Sugar: The Key to Hiring Success

Last Updated Oct 11, 2011 3:52 PM EDT

Many of us like to avoid conflict. In fact, this desire for conflict avoidance is one reason bullies can be so successful. We'd rather just be quiet and nice and give the bully whatever she wants in the hope that she'll just go away.

While this strategy works sometimes, sometimes you need to be a jerk. Okay, not a screaming jerk but someone who says no. Since Steve Jobs' death the media has gone wild with stories about him. He's close to being deified, but Forbes writer, Gene Marks, reminds us that Jobs was a jerk. He writes:
Jobs wasn't about to let anyone use his products for activities that would negatively reflect on his company. He knew the risks of giving up control. He knew that people would accuse him of restricting free expression. He didn't care. He was a jerk. My products are misused all the time. I have clients turning off internal controls, resetting security and converting contact management databases into inventory systems because it's cheaper than buying a true inventory system. Because I'm not a jerk I say nothing. I just take the money. And in just about every case, these same clients have turned into non-clients. Because they inevitably ran into security and operational issues that turned their investment into a loss. And blamed me. I'll never be as brilliant as Steve Jobs. But if I were to exercise a little more control over how our products are used (in other words: be a jerk more often) I may be a tad more successful.
Well, the difference between us and Steve Jobs is not that we're not jerks, but that we're not, well, geniuses. (Well, you, of course, are a genius, it's just that my other readers aren't geniuses and I'm writing this for them.)

So, the jerk method won't generally work as well for us. Which brings us back to the important topic of the day: Sugar.

A recent study showed that people who eat sugar are more agreeable than others. In fact, Brian Meier and his team discovered:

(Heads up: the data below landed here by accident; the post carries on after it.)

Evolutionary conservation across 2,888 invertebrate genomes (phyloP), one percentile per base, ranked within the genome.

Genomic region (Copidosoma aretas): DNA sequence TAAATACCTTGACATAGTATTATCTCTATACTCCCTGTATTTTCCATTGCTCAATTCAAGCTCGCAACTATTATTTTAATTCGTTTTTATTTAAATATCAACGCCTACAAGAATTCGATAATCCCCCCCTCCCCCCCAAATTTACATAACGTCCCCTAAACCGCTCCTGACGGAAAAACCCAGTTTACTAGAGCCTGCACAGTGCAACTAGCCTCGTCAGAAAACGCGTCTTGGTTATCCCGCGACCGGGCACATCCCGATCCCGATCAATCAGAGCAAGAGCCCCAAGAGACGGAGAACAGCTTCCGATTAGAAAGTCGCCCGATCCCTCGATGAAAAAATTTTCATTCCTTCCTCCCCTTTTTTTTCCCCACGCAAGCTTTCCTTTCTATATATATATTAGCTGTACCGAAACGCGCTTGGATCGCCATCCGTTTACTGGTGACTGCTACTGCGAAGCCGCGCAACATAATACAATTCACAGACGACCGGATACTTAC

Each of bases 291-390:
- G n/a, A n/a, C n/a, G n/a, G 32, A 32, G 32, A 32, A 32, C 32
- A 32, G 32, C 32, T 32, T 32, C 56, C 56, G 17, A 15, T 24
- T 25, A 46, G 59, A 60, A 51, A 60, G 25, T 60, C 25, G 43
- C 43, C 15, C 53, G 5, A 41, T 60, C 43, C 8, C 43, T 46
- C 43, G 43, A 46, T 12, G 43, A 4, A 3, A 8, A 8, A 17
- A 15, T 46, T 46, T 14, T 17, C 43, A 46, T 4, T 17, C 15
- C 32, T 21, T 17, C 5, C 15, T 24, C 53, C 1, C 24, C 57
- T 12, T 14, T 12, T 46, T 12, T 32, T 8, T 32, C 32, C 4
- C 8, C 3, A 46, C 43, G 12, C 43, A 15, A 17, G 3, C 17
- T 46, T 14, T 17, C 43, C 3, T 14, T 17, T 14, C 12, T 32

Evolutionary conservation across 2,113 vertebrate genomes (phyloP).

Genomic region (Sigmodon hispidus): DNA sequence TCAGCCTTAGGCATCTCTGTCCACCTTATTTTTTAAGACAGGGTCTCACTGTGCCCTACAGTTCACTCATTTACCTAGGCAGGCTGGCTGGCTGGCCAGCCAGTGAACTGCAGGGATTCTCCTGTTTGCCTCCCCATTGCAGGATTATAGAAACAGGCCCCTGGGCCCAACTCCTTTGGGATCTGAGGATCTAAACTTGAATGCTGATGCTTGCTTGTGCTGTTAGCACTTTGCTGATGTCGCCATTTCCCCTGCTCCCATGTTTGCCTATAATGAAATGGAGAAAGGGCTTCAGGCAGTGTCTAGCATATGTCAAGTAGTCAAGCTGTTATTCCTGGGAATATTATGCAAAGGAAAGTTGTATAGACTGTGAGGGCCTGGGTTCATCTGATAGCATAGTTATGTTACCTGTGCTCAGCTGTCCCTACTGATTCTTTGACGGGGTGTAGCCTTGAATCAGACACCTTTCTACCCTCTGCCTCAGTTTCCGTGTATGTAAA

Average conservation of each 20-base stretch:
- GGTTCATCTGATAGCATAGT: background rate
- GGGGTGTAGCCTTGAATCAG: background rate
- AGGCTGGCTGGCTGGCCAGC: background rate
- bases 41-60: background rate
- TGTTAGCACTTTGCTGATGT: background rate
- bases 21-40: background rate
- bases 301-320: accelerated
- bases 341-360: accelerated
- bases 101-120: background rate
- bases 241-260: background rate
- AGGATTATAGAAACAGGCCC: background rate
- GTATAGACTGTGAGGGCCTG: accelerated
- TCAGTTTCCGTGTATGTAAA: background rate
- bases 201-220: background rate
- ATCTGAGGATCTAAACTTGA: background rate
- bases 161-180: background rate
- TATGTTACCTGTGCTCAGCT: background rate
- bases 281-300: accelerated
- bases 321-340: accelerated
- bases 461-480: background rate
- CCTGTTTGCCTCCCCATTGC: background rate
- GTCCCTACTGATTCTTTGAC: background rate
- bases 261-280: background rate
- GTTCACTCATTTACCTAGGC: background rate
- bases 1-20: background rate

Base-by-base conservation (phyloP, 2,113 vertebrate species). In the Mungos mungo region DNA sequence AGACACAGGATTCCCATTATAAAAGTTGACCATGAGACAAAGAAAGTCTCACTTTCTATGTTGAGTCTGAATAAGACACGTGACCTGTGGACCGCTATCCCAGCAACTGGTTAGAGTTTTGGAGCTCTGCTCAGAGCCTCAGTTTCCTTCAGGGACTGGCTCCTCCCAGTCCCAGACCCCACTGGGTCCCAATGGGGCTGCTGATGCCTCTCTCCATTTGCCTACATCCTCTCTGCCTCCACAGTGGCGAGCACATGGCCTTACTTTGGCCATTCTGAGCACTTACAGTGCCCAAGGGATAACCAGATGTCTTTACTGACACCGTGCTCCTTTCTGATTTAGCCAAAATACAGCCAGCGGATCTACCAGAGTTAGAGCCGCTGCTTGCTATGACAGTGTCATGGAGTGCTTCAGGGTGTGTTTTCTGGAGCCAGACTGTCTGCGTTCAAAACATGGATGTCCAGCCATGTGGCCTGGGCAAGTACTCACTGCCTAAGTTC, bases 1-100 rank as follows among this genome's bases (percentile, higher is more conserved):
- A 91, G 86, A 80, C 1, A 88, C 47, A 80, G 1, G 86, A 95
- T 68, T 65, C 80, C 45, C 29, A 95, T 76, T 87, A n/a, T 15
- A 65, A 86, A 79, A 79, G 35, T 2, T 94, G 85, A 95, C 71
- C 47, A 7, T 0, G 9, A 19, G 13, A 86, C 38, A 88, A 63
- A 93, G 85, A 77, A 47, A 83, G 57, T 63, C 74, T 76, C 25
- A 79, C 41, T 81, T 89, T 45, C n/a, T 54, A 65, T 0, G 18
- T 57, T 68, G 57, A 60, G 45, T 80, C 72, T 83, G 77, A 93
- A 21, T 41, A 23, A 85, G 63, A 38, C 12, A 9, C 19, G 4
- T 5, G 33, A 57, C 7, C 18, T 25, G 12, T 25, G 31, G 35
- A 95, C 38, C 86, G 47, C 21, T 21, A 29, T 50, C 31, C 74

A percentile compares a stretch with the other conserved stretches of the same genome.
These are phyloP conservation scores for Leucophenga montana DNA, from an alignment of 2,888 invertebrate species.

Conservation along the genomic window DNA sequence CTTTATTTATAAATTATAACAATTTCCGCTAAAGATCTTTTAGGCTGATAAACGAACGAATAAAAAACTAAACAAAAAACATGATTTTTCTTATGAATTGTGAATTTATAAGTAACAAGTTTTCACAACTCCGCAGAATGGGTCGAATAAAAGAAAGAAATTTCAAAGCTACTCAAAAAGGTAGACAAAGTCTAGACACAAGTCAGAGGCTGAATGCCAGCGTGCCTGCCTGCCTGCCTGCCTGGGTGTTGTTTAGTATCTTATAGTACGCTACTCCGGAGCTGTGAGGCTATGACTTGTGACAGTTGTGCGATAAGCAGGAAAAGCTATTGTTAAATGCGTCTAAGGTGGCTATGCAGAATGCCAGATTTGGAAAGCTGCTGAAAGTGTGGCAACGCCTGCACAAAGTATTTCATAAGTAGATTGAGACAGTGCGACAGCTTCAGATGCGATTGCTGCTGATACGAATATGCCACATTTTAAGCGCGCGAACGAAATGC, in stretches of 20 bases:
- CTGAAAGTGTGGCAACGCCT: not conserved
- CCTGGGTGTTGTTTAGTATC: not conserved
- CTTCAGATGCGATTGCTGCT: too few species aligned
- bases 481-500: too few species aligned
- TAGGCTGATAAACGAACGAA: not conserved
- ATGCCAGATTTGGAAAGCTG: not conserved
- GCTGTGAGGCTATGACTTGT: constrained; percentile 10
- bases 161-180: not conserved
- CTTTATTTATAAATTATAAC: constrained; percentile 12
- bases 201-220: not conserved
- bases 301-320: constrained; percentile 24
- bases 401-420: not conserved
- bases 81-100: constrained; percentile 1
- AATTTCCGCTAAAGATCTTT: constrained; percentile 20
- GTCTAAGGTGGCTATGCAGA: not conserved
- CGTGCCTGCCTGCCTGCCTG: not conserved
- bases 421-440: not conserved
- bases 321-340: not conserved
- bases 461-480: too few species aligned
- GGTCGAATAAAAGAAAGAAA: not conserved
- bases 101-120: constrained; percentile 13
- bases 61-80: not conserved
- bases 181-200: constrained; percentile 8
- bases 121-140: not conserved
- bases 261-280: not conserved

Students who rated their own personality as more agreeable also tended to have a stronger preference (than their less agreeable peers) for sweet foods and drinks. Among a different set of students, a stronger preference for sweet foods correlated positively with their willingness to volunteer their time, unpaid, for a separate unrelated study - considered by the researchers as a sign of prosocial behaviour.
So, you want to see who the suckers are that you can get to do all that extra grunt work for you, which will help you look better? Fill a bowl with M&Ms. Count them so you know how many they are. Set them on the edge of your desk during a job interview. Offer some to your candidate. Then, excuse yourself for 10 minutes. After the candidate leaves, count the M&Ms. Whichever candidate ate the most will be your most agreeable candidate.

Okay, that's a pretty lousy way to assess candidates, but it doesn't sound much worse than the other ways we assess candidates. (So, tell me about a time you handled a conflict? And where do you see yourself in 5 years? Why did you leave your last job? If you could be an animal, what animal would you be?)

But, then again, is being agreeable a good quality in a candidate? Sure, you can walk right over us and we'll feel guilty about not staying late to solve your problems, but is it better if you have employees that can also be a little bit, well, jerky? Okay, not jerky, but who will push back. Which is more important to you?

What do you think? Someone who will do what is asked, or someone who will push back and question? What do you look for in a candidate?

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Photo by WxMom, Flickr cc 2.0.

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